Top

Fatbiking in Finland – Part II – Rovaniemi 150 Race

Finland’s geographical location means that there is usually good snow conditions in the winter time. If you really want something special, head to Lapland where hunderds of miles of snowmobile tracks can be found. And in the end of winter the snow crust conditions are usually fabulous.

But what if you want to race? The true winter long distance races are well known in the U.S, like the Arrowhead 135, or the mighty Iditarod Trail Invitational in Alaska. Nothing similar have not been organized in Finland, until now. Yes, this year the first edition of Rovaniemi 150 took place on 18th and 19th of February. It’s a 150 km race by foot, mountain bike or kicksled around Lapland’s main city, Rovaniemi.

The start line of Rovaniemi 150.

The start line of Rovaniemi 150.

Photo by Pekka Koski.

I did a little interview with the race founder Àlex Simòn.

How did you got the idea to organize this kind of race in Rovaniemi, Finland?

In 2011 I participated in the Iditarod Trail Invitational (350 milles). When I finished I spent six days in McGrath. One day looking through a window I realized that the landscape was practically the same that we have here in Lapland. As soon I came back I started to prepare the race.

Rovaniemi 150 is a copy of those winter ultra-marathons organized in Alaska with the only difference that this competition is tailored to Finland’s laws and regulations.

How organizing and preparations went for the race?

First of all, in summer, I designed the track. Then I started to ask for the permissions to pass through the private and public lands, contacting all the land owners (more than 30) was a lot of work. Everybody gave us permission but I had to change some sections. Then in January I started to check and prepare the track.  I did two sections with snowshoes and the rest, helped by the volunteers, with snowmobiles, except of course the B-road sections. One week before the race the track conditions were very good, so I was sure that if conditions were the same in the race, everybody would finish the race.

How the race itself went, and did it meet your expectations?

We had 14 participants coming from England, Scotland, Italy, Belgium and Spain. Even tough we had worked for one month, during the race track conditions were very bad due to that the temperatures were quite high (-5ºC/-10ºC) and it was snowing and windy for a few days before the race and most of the weekend.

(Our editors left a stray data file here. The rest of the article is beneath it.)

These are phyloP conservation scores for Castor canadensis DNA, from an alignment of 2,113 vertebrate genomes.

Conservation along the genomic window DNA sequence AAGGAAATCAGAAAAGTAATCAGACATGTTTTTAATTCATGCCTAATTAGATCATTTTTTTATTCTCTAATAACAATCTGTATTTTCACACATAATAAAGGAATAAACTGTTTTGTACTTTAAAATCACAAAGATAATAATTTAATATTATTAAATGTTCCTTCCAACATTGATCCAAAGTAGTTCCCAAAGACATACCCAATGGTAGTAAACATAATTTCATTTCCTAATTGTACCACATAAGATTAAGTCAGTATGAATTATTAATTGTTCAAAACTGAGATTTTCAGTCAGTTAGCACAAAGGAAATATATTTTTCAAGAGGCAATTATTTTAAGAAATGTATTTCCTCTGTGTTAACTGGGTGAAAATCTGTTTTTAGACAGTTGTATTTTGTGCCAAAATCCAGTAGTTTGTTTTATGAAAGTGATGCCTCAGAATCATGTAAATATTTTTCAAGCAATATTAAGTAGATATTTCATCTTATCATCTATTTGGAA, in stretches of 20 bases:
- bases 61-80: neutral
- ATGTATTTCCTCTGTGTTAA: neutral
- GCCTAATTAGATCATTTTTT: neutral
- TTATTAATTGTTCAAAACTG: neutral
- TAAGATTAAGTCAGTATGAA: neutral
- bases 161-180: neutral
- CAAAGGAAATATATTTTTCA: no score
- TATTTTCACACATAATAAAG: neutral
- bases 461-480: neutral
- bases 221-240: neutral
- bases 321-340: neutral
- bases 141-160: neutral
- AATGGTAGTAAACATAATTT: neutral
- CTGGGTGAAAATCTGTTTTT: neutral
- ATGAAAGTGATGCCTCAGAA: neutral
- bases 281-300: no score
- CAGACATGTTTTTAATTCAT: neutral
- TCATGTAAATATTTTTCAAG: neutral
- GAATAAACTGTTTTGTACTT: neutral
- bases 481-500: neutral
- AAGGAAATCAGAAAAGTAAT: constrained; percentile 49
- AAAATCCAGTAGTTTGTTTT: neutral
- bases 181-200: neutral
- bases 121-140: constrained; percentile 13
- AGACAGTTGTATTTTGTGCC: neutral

Only three finished, all of them by bike, after more than 32 hours non stop.

For the first edition I can say that the race was successful because at the end everybody was happy.

Eventual winner Elias Van Hoeydonck pushing his bike.

Eventual winner Elias Van Hoeydonck pushing his bike.

Photo by Julián Amorrich.

Elias Van Hoeydonck.

Elias Van Hoeydonck.

Photo by Julián Amorrich.

Two bikers pushing.

Two bikers pushing.

Photo by Àlex Simòn.

John Ross on the move.

John Ross on the move.

Photo by Erik Merino.

You are already planning the race for 2013. Are you making any changes?

Yes. You could see the changes next July in our web page: www.rovaniemi150.com and in our Facebook page: https://www.facebook.com/Rovaniemi150. I can say in advance that some race rules will be different and I am working on a short track, two races in one.

Have any long term plans for the race?

Yes, of course! :-)

From left to right: Martin Campoy (3rd), Àlex Simòn (race director), Elias Van Hoeydonck (1st) and John Ross (2nd):

The winners of Rovaniemi 150, 2012.

Photo by Erik Merino.

Thanks Àlex for the interview.  Looking forward to next years race!

That’s how we race in Finland. In part 3 of Fatbiking in Finland will focus on the bikes. There will be a fine collection of fatbikes and some words of the owners. Stay tuned!

 

View Part 1 of Fat-Biking in Finland - http://fat-bike.com/2012/03/fatbiking-in-finland-part-i/

, ,

One Response to Fatbiking in Finland – Part II – Rovaniemi 150 Race

  1. Mark April 25, 2012 at 7:21 am #

    Nice interview! And great that this was organised. Shame I found out too late – it would have been fun to see fatbikes in my home town :)

Leave a Reply

Connect with Facebook